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Oil on canvas painting by Man Ray titled The Tempest, 1948

Installation view: Man Ray & Picabia, Vito Schnabel Gallery, New York, 2021; 

Photo by Argenis Apolinario; Man Ray works © Man Ray 2015 Trust / Artists Rights Society (ARS), NY / ADAGP, Paris 2021; Francis Picabia works © 2021 Artists Rights Society (ARS), New York / ADAGP, Paris 

In an intimate show of nine paintings, Vito Schnabel brings to life a dialogue between the artists Man Ray and Francis Picabia—arguably under-appreciated modern-era masters.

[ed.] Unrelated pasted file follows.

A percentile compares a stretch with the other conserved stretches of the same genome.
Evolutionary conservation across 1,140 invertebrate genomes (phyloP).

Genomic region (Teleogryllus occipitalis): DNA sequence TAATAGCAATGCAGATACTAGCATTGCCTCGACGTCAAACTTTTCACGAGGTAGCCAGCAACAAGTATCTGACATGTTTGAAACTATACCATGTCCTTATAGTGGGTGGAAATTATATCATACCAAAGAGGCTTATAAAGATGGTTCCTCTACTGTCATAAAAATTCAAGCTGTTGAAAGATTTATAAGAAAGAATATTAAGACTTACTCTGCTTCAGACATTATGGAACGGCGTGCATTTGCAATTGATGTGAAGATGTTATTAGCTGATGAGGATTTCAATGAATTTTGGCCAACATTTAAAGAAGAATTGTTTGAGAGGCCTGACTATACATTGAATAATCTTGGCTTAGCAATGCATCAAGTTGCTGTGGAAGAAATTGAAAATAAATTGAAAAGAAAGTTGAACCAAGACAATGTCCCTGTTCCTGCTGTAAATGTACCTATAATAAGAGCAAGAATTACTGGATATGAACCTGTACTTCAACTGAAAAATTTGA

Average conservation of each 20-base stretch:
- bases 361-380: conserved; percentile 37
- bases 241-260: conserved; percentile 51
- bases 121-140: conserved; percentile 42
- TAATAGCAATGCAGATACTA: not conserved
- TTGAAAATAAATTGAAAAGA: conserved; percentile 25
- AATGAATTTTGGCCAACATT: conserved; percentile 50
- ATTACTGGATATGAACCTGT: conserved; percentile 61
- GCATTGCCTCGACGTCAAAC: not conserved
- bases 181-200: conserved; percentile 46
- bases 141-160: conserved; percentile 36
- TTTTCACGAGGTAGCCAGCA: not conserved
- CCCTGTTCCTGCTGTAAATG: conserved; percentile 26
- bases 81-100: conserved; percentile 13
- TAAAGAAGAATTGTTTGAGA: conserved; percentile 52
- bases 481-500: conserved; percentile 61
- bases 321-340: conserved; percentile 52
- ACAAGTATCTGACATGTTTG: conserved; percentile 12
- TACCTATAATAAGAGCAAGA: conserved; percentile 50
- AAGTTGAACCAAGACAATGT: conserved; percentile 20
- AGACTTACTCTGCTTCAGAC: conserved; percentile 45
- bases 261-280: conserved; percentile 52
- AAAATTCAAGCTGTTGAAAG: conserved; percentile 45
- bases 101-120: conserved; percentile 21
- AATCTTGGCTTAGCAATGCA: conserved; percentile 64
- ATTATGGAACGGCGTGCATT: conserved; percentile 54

For Schnabel—son of the painter and filmmaker Julian Schnabel —the exhibition features quintessential examples of works by two of his favorite artists, including Man Ray’s Non-Abstraction, 1947, and Picabia’s Helias, circa 1930.

Both are known to the arts community, but not the general public, he says, perhaps because these masters worked across artistic movements and genres. Man Ray is known for his photography, and roots in Dadaism, but few realize the extent of his painting and sculpture. Although he grew up in Brooklyn, and lived in New Jersey for a time, it’s often assumed he’s French since he spent much of his career in Paris.

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